Just like any other piece of software, Orchids consumes memory. Monitoring signatures can involve using a growing amount of memory over time.
You can get some information on memory consumption by running run Orchids with the
-v1 flag. In that case, Orchids will tell you what signatures are costly in terms of number of threads created. A signature that creates n threads (at most) after reading n events can be expected to also use memory proportional to the number of events.
However, machines have finite memory. If Orchids just ran its algorithm blindly, it would eventually use up all the memory the machine has. An attacker, knowing that, could just feed events to the machine so that Orchids would consume as much memory as possible, leading to a so-called denial-of-service attack.
Orchids has two ways to mitigate that.
- First, Orchids runs within a memory limit. That is set by the
MaxMemorySizedirective in orchids.conf. Orchids will never consume more that the memory you set this way.
- Second, Orchids uses a rainy day fund. The problem with a mere memory limit is that, once you have used up all the memory allowed by the
MaxMemorySizedirective, there is simply no memory left to do any work, and Orchids would in principle abort.
The idea of the rainy day fund is as follows. On start up, Orchids preallocates a dummy block of memory. The size of that block of memory is specified by the
RainyDayFunddirective in orchids.conf.
Whenever Orchids reaches its memory limit, it will enter a so-called low memory mode. In that mode, Orchids will starting eating up some memory from the rainy day fund, while measuring how much memory each thread will consume.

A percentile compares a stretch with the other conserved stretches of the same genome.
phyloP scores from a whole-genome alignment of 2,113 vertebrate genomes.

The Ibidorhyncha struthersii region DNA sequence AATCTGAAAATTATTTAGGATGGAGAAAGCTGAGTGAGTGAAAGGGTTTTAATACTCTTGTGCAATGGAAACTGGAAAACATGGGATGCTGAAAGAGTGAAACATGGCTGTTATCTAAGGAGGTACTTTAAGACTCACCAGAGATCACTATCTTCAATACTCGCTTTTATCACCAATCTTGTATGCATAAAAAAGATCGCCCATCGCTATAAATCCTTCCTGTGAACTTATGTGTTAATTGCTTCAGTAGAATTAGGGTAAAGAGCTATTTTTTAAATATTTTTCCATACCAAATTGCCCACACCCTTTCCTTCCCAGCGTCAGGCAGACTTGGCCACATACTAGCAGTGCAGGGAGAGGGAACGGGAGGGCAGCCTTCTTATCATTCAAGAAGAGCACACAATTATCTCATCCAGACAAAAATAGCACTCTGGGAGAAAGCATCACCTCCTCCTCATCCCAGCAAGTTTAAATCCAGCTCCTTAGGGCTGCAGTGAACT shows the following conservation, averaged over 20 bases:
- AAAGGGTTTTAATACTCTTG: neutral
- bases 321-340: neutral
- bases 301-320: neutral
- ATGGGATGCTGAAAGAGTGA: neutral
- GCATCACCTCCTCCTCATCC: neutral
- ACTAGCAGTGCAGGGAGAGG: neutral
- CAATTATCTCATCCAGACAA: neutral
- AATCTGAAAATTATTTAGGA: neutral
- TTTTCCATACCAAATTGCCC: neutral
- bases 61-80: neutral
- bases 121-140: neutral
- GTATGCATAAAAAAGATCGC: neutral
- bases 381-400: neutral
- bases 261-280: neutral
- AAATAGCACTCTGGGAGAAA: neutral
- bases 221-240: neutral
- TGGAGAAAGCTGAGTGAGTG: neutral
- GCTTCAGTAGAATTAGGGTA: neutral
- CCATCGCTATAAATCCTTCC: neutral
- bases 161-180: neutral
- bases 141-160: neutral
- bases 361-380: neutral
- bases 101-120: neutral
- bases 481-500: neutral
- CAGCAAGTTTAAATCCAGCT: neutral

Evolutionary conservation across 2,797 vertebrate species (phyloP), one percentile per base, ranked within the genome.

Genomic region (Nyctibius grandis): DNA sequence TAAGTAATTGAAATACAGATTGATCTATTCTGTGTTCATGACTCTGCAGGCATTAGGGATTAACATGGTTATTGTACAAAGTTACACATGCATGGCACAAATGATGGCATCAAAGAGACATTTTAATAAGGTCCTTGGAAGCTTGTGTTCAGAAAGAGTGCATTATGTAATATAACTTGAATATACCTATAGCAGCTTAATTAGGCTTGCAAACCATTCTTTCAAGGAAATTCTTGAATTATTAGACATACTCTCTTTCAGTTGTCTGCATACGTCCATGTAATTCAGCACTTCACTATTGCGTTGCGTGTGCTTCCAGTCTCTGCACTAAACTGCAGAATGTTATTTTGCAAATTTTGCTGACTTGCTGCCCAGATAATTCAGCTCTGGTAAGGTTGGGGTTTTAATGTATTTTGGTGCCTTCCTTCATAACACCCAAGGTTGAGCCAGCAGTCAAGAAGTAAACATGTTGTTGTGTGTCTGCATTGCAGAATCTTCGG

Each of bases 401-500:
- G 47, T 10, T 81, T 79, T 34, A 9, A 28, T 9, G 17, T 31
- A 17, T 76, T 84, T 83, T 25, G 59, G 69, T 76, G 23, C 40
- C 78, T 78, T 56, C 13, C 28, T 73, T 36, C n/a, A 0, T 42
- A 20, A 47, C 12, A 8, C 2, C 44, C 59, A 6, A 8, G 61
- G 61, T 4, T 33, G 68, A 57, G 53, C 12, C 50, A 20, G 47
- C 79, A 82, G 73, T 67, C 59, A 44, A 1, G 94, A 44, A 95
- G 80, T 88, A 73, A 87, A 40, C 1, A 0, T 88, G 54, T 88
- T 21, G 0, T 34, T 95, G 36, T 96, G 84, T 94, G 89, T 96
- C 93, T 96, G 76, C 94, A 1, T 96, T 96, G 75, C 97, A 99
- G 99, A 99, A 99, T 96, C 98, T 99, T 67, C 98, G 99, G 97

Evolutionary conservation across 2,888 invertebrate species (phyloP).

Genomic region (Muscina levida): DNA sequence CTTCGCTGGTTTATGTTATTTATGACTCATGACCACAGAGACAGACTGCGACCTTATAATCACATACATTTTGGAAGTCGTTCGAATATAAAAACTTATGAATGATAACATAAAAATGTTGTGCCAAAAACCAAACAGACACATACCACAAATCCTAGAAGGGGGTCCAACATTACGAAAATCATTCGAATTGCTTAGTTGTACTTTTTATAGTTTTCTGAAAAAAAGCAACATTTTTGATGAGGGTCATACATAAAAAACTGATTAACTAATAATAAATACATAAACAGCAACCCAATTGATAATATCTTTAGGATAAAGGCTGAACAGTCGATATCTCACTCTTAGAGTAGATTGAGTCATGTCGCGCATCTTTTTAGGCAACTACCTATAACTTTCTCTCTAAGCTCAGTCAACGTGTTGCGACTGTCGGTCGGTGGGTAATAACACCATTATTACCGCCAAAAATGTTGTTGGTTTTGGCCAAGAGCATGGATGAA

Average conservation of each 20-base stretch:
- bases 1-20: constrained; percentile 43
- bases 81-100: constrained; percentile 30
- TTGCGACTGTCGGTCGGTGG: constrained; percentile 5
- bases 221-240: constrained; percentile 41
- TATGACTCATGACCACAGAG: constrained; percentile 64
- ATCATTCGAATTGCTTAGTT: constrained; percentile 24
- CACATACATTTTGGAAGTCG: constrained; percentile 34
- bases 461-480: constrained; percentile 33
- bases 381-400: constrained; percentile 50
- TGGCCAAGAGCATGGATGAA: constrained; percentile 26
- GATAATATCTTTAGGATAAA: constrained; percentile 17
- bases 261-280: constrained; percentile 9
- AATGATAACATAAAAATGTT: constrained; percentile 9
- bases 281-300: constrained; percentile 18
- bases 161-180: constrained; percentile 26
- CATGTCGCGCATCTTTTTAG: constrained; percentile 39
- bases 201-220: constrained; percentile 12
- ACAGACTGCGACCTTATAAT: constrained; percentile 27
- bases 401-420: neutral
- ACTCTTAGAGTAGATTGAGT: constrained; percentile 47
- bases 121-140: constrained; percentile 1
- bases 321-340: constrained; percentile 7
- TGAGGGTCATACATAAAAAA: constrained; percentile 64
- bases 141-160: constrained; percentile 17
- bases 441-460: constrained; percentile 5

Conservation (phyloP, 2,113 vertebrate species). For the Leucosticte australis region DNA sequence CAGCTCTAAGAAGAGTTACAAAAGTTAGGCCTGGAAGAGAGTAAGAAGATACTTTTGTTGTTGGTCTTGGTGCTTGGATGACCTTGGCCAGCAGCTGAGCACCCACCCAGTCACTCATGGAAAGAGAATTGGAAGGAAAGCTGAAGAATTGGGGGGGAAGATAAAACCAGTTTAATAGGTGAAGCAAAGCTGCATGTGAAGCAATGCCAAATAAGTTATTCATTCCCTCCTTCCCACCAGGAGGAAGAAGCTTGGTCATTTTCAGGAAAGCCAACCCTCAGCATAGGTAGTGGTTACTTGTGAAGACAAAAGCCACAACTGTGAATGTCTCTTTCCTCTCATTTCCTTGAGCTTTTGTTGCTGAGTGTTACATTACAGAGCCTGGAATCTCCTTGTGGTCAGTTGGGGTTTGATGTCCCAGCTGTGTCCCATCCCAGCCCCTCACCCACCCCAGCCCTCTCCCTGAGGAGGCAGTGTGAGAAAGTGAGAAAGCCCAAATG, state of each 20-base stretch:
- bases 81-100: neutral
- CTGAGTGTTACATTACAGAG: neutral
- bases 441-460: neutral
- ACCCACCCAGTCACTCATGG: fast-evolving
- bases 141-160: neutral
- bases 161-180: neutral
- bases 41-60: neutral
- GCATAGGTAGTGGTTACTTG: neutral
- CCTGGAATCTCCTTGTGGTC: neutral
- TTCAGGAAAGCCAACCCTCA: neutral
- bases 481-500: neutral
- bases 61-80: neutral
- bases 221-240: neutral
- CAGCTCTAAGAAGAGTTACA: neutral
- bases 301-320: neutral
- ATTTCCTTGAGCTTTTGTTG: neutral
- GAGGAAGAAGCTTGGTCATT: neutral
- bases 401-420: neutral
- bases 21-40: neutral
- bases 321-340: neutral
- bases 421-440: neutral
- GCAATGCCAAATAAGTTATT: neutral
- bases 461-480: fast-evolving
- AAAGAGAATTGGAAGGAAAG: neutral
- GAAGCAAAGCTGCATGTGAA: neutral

If Orchids ever consumes more than a fixed amount of the rainy day fund (fixed to 75% for now), then it enters critical memory mode. In that mode, Orchids deallocates the index tables that help it execute fast, and kills enough threads to recuperate enough memory. Once that is done, it reallocates as much of the rainy day fund as it can, attempting to go back to normal mode.
Critical memory mode does a lot of nasty things. By deallocating index tables, Orchids is slowed down. By killing threads, some attacks will go undetected. However, this is better than just letting Orchids abort—and no longer detect anything.
The strategy that Orchids uses to kill threads in critical memory mode is experimental, and subject to change. The risk is that an attacker might know that strategy, and exploit it so as to hide some attacks to Orchids. Keeping the strategy secret makes no sense, if only because the Orchids source is public.
For now, the strategy is as follows: kill the most recent threads. That is it.
The important point is that that strategy does not kill the threads that monitor long-standing attack candidates. The opposite strategy, killing the oldest threads, would be all too easy to exploit for attackers: start some activity that Orchids can monitor, then drown Orchids into a flow of events, so as to make sure to induce a critical memory situation: if Orchids killed the oldest threads, the attacker could be sure he could proceed undetected.